SF fans and science nerds generally ought to be familiar with the concept of time dilation, where the closer you get to the speed of light the more time slows down for you subjectively. You emerge from your space capsule after a few months to discover decades have gone by on Earth, and Nirvana and Faith No More are now on "classic rock" stations. The hell.
I'm noticing a similar time-dilation phenomenon with my novel manuscripts. No, not the inexplicable presence of Faith No More (that said, Angel Dust is a MASSIVELY underappreciated disc; everyone was just pissed because they didn't get another "Epic" and Mike Patton turned out to be sublimely weirder than anyone could have guessed). More like, the closer I get to the end of the book, the longer it seems to take to produce anything. I must be within 10,000-15,000 words of the end of Always Outnumbered, Never Outgunned, if even that much, and it feels like a single sentence takes me about three weeks of typing.Read more
Earlier I wrote about my skepticism in re how reading is purported to promote empathy. Not because I hate reading — I love it to wicked death — or because I think empathy is a bad idea, but because I dislike applying either romanticism or cynicism to discussions of human nature.Read more
No one is immune to mythologizing or self-mythologizing. The mythologies woven by artists about themselves and their trades are no more immune to being punctured or deflated than any other. Sometimes I think the only people who can let the (hot) air out of such things are other artists, because it's only from inside that a valid and accepted criticism of such things can be launched. Nobody would pay attention to a thing Stephen Hawking said about literature — or, at the very least, they wouldn't think he had as valid a point as, oh, Tibor Fischer.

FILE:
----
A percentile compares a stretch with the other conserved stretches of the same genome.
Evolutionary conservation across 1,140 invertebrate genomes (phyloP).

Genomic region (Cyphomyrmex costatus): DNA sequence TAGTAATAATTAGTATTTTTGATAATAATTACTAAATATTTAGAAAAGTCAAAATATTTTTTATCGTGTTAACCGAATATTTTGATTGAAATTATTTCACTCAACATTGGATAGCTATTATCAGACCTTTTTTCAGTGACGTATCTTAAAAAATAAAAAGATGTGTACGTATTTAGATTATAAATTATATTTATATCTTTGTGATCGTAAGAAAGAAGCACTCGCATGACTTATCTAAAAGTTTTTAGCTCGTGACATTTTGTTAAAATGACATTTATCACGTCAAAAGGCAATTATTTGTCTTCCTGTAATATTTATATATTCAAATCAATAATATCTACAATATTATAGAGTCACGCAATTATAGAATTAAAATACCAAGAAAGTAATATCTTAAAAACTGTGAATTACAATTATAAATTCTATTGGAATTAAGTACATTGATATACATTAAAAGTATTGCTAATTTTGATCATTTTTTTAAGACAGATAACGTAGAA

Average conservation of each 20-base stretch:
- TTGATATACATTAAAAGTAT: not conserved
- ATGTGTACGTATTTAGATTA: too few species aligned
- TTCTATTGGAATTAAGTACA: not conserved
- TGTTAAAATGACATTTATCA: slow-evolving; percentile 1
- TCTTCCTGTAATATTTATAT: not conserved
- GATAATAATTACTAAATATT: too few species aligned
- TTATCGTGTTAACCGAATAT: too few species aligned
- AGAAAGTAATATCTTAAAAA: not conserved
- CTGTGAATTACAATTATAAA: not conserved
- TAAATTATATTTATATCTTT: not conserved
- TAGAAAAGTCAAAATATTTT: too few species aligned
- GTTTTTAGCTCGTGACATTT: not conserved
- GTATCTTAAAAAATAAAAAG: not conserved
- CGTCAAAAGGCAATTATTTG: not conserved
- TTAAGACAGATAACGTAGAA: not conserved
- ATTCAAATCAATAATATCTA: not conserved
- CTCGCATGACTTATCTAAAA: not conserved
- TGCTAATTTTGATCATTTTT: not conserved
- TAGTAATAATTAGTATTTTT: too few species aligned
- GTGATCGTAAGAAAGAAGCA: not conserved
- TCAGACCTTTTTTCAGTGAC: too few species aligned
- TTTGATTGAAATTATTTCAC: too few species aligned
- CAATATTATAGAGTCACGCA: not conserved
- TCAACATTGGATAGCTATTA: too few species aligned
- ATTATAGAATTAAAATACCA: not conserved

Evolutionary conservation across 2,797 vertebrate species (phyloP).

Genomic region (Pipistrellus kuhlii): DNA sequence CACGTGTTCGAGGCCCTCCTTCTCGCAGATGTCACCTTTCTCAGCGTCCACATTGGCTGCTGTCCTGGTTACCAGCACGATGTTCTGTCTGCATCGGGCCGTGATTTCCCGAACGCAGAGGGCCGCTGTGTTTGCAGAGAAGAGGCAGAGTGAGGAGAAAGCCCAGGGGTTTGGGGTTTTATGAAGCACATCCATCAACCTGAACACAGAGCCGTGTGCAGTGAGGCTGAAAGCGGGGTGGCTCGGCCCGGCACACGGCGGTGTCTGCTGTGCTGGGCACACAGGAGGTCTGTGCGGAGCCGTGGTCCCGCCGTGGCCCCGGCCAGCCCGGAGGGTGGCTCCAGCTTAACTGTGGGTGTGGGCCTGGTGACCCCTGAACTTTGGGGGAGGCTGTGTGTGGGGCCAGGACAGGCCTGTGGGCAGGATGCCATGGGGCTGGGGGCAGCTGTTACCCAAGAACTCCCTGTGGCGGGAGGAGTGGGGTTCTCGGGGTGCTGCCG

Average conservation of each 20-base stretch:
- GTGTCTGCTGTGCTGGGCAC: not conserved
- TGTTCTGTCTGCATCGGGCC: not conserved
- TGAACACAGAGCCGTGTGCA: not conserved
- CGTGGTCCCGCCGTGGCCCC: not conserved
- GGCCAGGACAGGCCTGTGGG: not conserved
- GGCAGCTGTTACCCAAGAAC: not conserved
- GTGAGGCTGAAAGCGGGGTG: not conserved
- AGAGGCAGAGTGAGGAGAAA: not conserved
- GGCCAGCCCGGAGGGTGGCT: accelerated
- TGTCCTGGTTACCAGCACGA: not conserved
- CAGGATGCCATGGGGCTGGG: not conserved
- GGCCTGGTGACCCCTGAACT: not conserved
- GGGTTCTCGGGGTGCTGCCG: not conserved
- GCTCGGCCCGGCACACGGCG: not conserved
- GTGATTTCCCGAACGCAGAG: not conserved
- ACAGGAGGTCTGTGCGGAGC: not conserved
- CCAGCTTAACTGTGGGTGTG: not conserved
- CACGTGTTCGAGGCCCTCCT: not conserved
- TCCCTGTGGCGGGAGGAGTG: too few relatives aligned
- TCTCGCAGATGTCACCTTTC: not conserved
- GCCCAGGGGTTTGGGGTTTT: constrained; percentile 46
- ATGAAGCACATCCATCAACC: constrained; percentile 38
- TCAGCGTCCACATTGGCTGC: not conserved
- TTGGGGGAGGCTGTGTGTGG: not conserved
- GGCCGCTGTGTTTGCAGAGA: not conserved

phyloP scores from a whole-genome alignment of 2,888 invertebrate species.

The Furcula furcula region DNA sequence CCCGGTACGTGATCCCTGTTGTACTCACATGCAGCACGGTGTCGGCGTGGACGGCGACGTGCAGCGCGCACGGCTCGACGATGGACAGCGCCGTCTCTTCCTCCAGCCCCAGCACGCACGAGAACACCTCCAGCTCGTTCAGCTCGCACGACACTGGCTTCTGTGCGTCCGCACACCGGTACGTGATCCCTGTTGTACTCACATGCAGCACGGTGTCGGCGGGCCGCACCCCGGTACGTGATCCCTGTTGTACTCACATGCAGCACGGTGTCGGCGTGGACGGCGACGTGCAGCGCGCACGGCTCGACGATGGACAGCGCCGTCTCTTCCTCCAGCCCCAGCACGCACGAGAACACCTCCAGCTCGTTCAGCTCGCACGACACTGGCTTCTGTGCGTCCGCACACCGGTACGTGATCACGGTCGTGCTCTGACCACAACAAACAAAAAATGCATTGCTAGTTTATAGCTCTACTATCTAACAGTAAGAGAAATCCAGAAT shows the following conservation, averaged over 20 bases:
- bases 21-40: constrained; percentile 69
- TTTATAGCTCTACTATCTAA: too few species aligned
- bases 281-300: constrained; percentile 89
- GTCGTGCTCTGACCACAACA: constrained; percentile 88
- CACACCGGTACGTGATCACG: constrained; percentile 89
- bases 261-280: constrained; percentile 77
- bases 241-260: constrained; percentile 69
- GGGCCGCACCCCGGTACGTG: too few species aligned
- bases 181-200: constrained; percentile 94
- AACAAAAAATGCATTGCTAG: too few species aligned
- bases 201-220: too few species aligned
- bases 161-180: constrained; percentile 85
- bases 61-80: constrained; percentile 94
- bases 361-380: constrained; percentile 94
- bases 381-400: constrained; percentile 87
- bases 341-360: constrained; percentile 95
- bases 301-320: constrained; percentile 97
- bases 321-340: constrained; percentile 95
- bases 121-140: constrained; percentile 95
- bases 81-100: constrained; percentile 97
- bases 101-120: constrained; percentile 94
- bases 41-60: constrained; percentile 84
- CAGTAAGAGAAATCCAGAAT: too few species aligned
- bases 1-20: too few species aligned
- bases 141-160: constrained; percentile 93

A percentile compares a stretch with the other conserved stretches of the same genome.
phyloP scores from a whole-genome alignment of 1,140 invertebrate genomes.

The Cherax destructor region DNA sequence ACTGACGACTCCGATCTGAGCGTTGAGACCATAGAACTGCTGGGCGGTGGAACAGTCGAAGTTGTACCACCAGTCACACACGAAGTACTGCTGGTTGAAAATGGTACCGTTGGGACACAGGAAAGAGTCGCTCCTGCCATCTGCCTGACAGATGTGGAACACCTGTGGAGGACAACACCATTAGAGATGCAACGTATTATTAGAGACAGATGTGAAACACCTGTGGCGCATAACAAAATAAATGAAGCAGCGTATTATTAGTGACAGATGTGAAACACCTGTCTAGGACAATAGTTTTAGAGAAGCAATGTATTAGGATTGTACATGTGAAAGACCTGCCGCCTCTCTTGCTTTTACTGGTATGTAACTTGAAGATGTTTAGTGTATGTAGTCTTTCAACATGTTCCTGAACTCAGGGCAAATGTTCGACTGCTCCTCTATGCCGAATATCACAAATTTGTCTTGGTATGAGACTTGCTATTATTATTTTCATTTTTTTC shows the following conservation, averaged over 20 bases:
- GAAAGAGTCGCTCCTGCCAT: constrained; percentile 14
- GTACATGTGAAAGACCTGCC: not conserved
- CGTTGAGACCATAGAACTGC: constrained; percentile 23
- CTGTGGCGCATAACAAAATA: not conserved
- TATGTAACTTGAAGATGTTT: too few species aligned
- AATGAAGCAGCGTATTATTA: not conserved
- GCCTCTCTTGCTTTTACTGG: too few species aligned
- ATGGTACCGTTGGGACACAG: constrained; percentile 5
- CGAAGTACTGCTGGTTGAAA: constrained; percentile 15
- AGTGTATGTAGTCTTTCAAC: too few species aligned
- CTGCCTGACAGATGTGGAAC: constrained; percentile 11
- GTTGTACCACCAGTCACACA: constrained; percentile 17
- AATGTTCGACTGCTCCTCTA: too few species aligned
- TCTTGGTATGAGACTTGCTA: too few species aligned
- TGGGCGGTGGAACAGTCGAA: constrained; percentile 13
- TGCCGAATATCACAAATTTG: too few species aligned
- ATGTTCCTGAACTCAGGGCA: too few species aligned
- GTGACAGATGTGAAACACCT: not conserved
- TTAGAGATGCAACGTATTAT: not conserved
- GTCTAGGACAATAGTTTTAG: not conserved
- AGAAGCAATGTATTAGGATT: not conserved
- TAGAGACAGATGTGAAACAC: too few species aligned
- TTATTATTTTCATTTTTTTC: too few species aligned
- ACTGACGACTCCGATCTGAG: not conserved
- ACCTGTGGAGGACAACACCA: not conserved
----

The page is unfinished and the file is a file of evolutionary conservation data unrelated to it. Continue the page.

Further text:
This is my warmup to saying something that might well get me drummed out of the Creators' Union, but here goes.Read more
My friend Steven Savage is the most ruthlessly efficient person I've ever met. This is no denigration; I wish more people had his kind of man-month-isms. He is experimenting with how to apply Agile methods to his own life, a way to figure out what kinds of tasks can be accomplished efficiently in a given timeframe. For those of you who don't follow the latest and greatest in time-management trends, there's a lot more to it, but that's the basics.
One thing Steven blogged about recently was what time frame is suited to chopping up one's life. His base timeframe for things is monthly, because a lot of things in his life tend to recur with that period — professional meetups, for instance — which he can subdivide a little further into two-week blocks. That got me thinking about the timeframes for most of what I do, and how to slice them up.Read more
That Nile Rodgers interview, man. So much to mine out.
In the old days, Rodgers said, "we have to overcome all of those [technical] problems that the equiment gave us, and the net benefit of overcoming all of those variables was an artistic statements in and of itself."
This is a slice of something from that interview I've chomped out before — the idea that, as Nile put it, "the old restrictions in technology forced us to do things right." There's a danger to romanticizing that idea — just because you've made things hard on yourself doesn't mean the experience automatically "builds character" or what have you — but there's a grain of truth there.Read more